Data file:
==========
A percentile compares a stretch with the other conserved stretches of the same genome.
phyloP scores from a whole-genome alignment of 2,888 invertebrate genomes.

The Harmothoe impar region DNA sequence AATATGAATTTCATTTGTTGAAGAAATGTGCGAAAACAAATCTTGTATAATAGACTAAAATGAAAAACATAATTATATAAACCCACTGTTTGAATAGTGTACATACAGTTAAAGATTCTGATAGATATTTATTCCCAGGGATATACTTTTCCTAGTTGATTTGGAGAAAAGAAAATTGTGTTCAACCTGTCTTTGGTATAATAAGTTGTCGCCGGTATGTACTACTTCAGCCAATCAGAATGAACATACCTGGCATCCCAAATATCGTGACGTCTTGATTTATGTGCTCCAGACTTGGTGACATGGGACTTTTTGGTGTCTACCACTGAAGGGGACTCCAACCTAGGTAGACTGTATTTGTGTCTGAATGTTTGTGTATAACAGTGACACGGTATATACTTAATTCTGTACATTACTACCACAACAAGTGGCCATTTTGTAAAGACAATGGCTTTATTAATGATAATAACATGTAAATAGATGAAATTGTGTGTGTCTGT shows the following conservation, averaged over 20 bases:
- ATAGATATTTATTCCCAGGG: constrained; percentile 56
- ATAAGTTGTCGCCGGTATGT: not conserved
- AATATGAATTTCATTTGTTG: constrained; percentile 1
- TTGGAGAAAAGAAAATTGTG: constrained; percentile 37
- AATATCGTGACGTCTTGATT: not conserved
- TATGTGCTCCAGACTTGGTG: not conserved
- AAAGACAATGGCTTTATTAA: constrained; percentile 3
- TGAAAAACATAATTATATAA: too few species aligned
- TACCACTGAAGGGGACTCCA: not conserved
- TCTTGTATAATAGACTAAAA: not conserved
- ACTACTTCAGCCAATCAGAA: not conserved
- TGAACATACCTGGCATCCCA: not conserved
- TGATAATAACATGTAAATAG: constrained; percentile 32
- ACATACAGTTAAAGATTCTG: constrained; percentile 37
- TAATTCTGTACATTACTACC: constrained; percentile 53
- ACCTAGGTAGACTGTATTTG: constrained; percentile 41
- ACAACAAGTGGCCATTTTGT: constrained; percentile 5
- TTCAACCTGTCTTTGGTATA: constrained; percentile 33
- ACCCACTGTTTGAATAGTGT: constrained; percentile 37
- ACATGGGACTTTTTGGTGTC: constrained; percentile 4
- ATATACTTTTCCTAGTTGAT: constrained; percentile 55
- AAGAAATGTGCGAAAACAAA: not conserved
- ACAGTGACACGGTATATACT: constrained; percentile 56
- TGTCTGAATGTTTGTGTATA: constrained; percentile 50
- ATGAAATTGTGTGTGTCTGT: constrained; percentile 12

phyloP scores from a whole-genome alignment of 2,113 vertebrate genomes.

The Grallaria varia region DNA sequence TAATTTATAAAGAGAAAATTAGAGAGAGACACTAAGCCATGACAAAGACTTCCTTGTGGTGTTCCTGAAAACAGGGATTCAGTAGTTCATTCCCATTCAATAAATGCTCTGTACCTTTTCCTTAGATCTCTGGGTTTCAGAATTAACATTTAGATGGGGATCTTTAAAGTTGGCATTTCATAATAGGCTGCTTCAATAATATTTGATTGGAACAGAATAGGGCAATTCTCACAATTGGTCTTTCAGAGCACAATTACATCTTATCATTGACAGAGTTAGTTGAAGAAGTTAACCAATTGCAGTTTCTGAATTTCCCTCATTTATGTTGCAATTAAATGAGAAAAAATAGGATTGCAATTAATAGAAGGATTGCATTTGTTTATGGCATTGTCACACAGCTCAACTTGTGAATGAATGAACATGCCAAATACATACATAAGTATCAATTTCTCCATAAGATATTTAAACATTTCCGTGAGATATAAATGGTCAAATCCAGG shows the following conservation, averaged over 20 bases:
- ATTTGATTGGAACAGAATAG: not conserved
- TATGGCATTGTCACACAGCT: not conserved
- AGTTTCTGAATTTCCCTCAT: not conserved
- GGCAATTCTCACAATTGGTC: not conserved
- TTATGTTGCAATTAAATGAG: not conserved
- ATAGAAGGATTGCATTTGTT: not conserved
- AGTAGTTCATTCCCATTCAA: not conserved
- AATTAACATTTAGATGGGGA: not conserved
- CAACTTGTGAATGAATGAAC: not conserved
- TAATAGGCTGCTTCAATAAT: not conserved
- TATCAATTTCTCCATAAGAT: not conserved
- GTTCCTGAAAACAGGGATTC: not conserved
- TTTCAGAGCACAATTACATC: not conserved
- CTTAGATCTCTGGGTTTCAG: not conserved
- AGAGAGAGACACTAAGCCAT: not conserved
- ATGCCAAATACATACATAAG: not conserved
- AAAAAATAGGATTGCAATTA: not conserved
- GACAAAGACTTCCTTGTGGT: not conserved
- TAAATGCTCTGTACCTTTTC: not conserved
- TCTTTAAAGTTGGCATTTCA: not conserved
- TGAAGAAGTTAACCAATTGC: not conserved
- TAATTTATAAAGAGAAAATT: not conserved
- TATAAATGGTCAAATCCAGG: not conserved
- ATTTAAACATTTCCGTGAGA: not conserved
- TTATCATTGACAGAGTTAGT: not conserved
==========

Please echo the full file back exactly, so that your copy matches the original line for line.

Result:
A percentile compares a stretch with the other conserved stretches of the same genome.
phyloP scores from a whole-genome alignment of 2,888 invertebrate genomes.

The Harmothoe impar region DNA sequence AATATGAATTTCATTTGTTGAAGAAATGTGCGAAAACAAATCTTGTATAATAGACTAAAATGAAAAACATAATTATATAAACCCACTGTTTGAATAGTGTACATACAGTTAAAGATTCTGATAGATATTTATTCCCAGGGATATACTTTTCCTAGTTGATTTGGAGAAAAGAAAATTGTGTTCAACCTGTCTTTGGTATAATAAGTTGTCGCCGGTATGTACTACTTCAGCCAATCAGAATGAACATACCTGGCATCCCAAATATCGTGACGTCTTGATTTATGTGCTCCAGACTTGGTGACATGGGACTTTTTGGTGTCTACCACTGAAGGGGACTCCAACCTAGGTAGACTGTATTTGTGTCTGAATGTTTGTGTATAACAGTGACACGGTATATACTTAATTCTGTACATTACTACCACAACAAGTGGCCATTTTGTAAAGACAATGGCTTTATTAATGATAATAACATGTAAATAGATGAAATTGTGTGTGTCTGT shows the following conservation, averaged over 20 bases:
- ATAGATATTTATTCCCAGGG: constrained; percentile 56
- ATAAGTTGTCGCCGGTATGT: not conserved
- AATATGAATTTCATTTGTTG: constrained; percentile 1
- TTGGAGAAAAGAAAATTGTG: constrained; percentile 37
- AATATCGTGACGTCTTGATT: not conserved
- TATGTGCTCCAGACTTGGTG: not conserved
- AAAGACAATGGCTTTATTAA: constrained; percentile 3
- TGAAAAACATAATTATATAA: too few species aligned
- TACCACTGAAGGGGACTCCA: not conserved
- TCTTGTATAATAGACTAAAA: not conserved
- ACTACTTCAGCCAATCAGAA: not conserved
- TGAACATACCTGGCATCCCA: not conserved
- TGATAATAACATGTAAATAG: constrained; percentile 32
- ACATACAGTTAAAGATTCTG: constrained; percentile 37
- TAATTCTGTACATTACTACC: constrained; percentile 53
- ACCTAGGTAGACTGTATTTG: constrained; percentile 41
- ACAACAAGTGGCCATTTTGT: constrained; percentile 5
- TTCAACCTGTCTTTGGTATA: constrained; percentile 33
- ACCCACTGTTTGAATAGTGT: constrained; percentile 37
- ACATGGGACTTTTTGGTGTC: constrained; percentile 4
- ATATACTTTTCCTAGTTGAT: constrained; percentile 55
- AAGAAATGTGCGAAAACAAA: not conserved
- ACAGTGACACGGTATATACT: constrained; percentile 56
- TGTCTGAATGTTTGTGTATA: constrained; percentile 50
- ATGAAATTGTGTGTGTCTGT: constrained; percentile 12

phyloP scores from a whole-genome alignment of 2,113 vertebrate genomes.

The Grallaria varia region DNA sequence TAATTTATAAAGAGAAAATTAGAGAGAGACACTAAGCCATGACAAAGACTTCCTTGTGGTGTTCCTGAAAACAGGGATTCAGTAGTTCATTCCCATTCAATAAATGCTCTGTACCTTTTCCTTAGATCTCTGGGTTTCAGAATTAACATTTAGATGGGGATCTTTAAAGTTGGCATTTCATAATAGGCTGCTTCAATAATATTTGATTGGAACAGAATAGGGCAATTCTCACAATTGGTCTTTCAGAGCACAATTACATCTTATCATTGACAGAGTTAGTTGAAGAAGTTAACCAATTGCAGTTTCTGAATTTCCCTCATTTATGTTGCAATTAAATGAGAAAAAATAGGATTGCAATTAATAGAAGGATTGCATTTGTTTATGGCATTGTCACACAGCTCAACTTGTGAATGAATGAACATGCCAAATACATACATAAGTATCAATTTCTCCATAAGATATTTAAACATTTCCGTGAGATATAAATGGTCAAATCCAGG shows the following conservation, averaged over 20 bases:
- ATTTGATTGGAACAGAATAG: not conserved
- TATGGCATTGTCACACAGCT: not conserved
- AGTTTCTGAATTTCCCTCAT: not conserved
- GGCAATTCTCACAATTGGTC: not conserved
- TTATGTTGCAATTAAATGAG: not conserved
- ATAGAAGGATTGCATTTGTT: not conserved
- AGTAGTTCATTCCCATTCAA: not conserved
- AATTAACATTTAGATGGGGA: not conserved
- CAACTTGTGAATGAATGAAC: not conserved
- TAATAGGCTGCTTCAATAAT: not conserved
- TATCAATTTCTCCATAAGAT: not conserved
- GTTCCTGAAAACAGGGATTC: not conserved
- TTTCAGAGCACAATTACATC: not conserved
- CTTAGATCTCTGGGTTTCAG: not conserved
- AGAGAGAGACACTAAGCCAT: not conserved
- ATGCCAAATACATACATAAG: not conserved
- AAAAAATAGGATTGCAATTA: not conserved
- GACAAAGACTTCCTTGTGGT: not conserved
- TAAATGCTCTGTACCTTTTC: not conserved
- TCTTTAAAGTTGGCATTTCA: not conserved
- TGAAGAAGTTAACCAATTGC: not conserved
- TAATTTATAAAGAGAAAATT: not conserved
- TATAAATGGTCAAATCCAGG: not conserved
- ATTTAAACATTTCCGTGAGA: not conserved
- TTATCATTGACAGAGTTAGT: not conserved